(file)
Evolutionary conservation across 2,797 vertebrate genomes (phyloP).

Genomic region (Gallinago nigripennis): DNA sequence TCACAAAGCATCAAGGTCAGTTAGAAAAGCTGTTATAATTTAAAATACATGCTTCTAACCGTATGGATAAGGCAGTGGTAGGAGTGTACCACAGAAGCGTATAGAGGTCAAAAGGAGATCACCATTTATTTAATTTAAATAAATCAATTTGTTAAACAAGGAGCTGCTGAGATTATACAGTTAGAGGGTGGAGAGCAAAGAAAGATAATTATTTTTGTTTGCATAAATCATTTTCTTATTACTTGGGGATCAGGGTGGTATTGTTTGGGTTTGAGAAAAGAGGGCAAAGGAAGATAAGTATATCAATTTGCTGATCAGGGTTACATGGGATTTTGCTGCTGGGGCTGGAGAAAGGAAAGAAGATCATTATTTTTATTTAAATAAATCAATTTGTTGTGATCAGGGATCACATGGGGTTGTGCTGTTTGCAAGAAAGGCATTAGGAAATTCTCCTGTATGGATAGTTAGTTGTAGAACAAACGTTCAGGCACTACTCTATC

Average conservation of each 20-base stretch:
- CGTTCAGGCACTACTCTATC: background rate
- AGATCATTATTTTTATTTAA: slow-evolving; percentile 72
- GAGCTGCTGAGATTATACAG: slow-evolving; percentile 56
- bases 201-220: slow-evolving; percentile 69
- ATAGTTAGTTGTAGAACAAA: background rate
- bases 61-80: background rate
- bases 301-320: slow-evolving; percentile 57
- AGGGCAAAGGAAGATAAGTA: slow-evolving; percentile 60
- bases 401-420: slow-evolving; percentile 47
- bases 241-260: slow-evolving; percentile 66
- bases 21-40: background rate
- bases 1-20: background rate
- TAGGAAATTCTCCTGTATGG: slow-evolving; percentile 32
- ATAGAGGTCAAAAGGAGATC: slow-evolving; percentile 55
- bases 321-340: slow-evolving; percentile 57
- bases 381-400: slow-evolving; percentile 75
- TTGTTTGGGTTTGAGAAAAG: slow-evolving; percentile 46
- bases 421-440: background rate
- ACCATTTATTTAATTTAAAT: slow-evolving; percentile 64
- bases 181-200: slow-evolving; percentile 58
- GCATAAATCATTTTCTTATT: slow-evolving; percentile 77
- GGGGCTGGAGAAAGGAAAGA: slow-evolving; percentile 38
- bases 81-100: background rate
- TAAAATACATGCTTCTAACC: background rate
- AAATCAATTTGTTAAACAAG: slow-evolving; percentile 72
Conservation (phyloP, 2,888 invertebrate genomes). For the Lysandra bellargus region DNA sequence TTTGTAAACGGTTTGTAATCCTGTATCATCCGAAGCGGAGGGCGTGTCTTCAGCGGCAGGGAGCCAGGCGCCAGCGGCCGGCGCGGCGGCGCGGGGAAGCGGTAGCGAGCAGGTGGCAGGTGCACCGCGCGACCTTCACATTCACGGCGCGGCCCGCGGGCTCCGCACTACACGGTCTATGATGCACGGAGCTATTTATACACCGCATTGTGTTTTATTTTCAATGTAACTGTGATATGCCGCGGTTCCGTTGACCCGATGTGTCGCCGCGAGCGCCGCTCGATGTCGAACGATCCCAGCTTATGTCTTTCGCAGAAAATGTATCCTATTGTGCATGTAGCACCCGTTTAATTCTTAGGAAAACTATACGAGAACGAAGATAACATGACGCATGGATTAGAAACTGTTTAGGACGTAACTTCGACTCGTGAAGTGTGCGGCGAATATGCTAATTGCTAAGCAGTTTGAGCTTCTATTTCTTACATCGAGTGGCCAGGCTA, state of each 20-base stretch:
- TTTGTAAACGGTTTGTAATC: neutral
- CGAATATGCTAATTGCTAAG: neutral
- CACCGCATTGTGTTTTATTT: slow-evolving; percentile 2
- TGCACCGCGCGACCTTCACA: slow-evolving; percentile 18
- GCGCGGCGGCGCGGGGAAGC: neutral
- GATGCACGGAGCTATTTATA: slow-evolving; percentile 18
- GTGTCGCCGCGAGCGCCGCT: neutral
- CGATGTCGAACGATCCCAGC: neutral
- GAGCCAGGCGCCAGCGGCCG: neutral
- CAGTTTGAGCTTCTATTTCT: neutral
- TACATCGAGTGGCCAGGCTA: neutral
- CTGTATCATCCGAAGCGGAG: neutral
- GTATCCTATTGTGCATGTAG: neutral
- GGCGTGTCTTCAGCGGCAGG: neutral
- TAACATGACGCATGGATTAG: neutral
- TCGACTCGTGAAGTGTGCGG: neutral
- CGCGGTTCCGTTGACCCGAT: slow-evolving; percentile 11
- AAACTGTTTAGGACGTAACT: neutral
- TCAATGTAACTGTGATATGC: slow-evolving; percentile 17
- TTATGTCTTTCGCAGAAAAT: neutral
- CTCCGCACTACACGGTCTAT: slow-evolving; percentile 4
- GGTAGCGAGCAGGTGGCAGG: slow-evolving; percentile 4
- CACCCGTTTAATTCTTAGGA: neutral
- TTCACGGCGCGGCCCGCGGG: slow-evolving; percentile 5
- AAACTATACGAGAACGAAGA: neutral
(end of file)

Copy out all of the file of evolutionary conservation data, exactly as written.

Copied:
Evolutionary conservation across 2,797 vertebrate genomes (phyloP).

Genomic region (Gallinago nigripennis): DNA sequence TCACAAAGCATCAAGGTCAGTTAGAAAAGCTGTTATAATTTAAAATACATGCTTCTAACCGTATGGATAAGGCAGTGGTAGGAGTGTACCACAGAAGCGTATAGAGGTCAAAAGGAGATCACCATTTATTTAATTTAAATAAATCAATTTGTTAAACAAGGAGCTGCTGAGATTATACAGTTAGAGGGTGGAGAGCAAAGAAAGATAATTATTTTTGTTTGCATAAATCATTTTCTTATTACTTGGGGATCAGGGTGGTATTGTTTGGGTTTGAGAAAAGAGGGCAAAGGAAGATAAGTATATCAATTTGCTGATCAGGGTTACATGGGATTTTGCTGCTGGGGCTGGAGAAAGGAAAGAAGATCATTATTTTTATTTAAATAAATCAATTTGTTGTGATCAGGGATCACATGGGGTTGTGCTGTTTGCAAGAAAGGCATTAGGAAATTCTCCTGTATGGATAGTTAGTTGTAGAACAAACGTTCAGGCACTACTCTATC

Average conservation of each 20-base stretch:
- CGTTCAGGCACTACTCTATC: background rate
- AGATCATTATTTTTATTTAA: slow-evolving; percentile 72
- GAGCTGCTGAGATTATACAG: slow-evolving; percentile 56
- bases 201-220: slow-evolving; percentile 69
- ATAGTTAGTTGTAGAACAAA: background rate
- bases 61-80: background rate
- bases 301-320: slow-evolving; percentile 57
- AGGGCAAAGGAAGATAAGTA: slow-evolving; percentile 60
- bases 401-420: slow-evolving; percentile 47
- bases 241-260: slow-evolving; percentile 66
- bases 21-40: background rate
- bases 1-20: background rate
- TAGGAAATTCTCCTGTATGG: slow-evolving; percentile 32
- ATAGAGGTCAAAAGGAGATC: slow-evolving; percentile 55
- bases 321-340: slow-evolving; percentile 57
- bases 381-400: slow-evolving; percentile 75
- TTGTTTGGGTTTGAGAAAAG: slow-evolving; percentile 46
- bases 421-440: background rate
- ACCATTTATTTAATTTAAAT: slow-evolving; percentile 64
- bases 181-200: slow-evolving; percentile 58
- GCATAAATCATTTTCTTATT: slow-evolving; percentile 77
- GGGGCTGGAGAAAGGAAAGA: slow-evolving; percentile 38
- bases 81-100: background rate
- TAAAATACATGCTTCTAACC: background rate
- AAATCAATTTGTTAAACAAG: slow-evolving; percentile 72
Conservation (phyloP, 2,888 invertebrate genomes). For the Lysandra bellargus region DNA sequence TTTGTAAACGGTTTGTAATCCTGTATCATCCGAAGCGGAGGGCGTGTCTTCAGCGGCAGGGAGCCAGGCGCCAGCGGCCGGCGCGGCGGCGCGGGGAAGCGGTAGCGAGCAGGTGGCAGGTGCACCGCGCGACCTTCACATTCACGGCGCGGCCCGCGGGCTCCGCACTACACGGTCTATGATGCACGGAGCTATTTATACACCGCATTGTGTTTTATTTTCAATGTAACTGTGATATGCCGCGGTTCCGTTGACCCGATGTGTCGCCGCGAGCGCCGCTCGATGTCGAACGATCCCAGCTTATGTCTTTCGCAGAAAATGTATCCTATTGTGCATGTAGCACCCGTTTAATTCTTAGGAAAACTATACGAGAACGAAGATAACATGACGCATGGATTAGAAACTGTTTAGGACGTAACTTCGACTCGTGAAGTGTGCGGCGAATATGCTAATTGCTAAGCAGTTTGAGCTTCTATTTCTTACATCGAGTGGCCAGGCTA, state of each 20-base stretch:
- TTTGTAAACGGTTTGTAATC: neutral
- CGAATATGCTAATTGCTAAG: neutral
- CACCGCATTGTGTTTTATTT: slow-evolving; percentile 2
- TGCACCGCGCGACCTTCACA: slow-evolving; percentile 18
- GCGCGGCGGCGCGGGGAAGC: neutral
- GATGCACGGAGCTATTTATA: slow-evolving; percentile 18
- GTGTCGCCGCGAGCGCCGCT: neutral
- CGATGTCGAACGATCCCAGC: neutral
- GAGCCAGGCGCCAGCGGCCG: neutral
- CAGTTTGAGCTTCTATTTCT: neutral
- TACATCGAGTGGCCAGGCTA: neutral
- CTGTATCATCCGAAGCGGAG: neutral
- GTATCCTATTGTGCATGTAG: neutral
- GGCGTGTCTTCAGCGGCAGG: neutral
- TAACATGACGCATGGATTAG: neutral
- TCGACTCGTGAAGTGTGCGG: neutral
- CGCGGTTCCGTTGACCCGAT: slow-evolving; percentile 11
- AAACTGTTTAGGACGTAACT: neutral
- TCAATGTAACTGTGATATGC: slow-evolving; percentile 17
- TTATGTCTTTCGCAGAAAAT: neutral
- CTCCGCACTACACGGTCTAT: slow-evolving; percentile 4
- GGTAGCGAGCAGGTGGCAGG: slow-evolving; percentile 4
- CACCCGTTTAATTCTTAGGA: neutral
- TTCACGGCGCGGCCCGCGGG: slow-evolving; percentile 5
- AAACTATACGAGAACGAAGA: neutral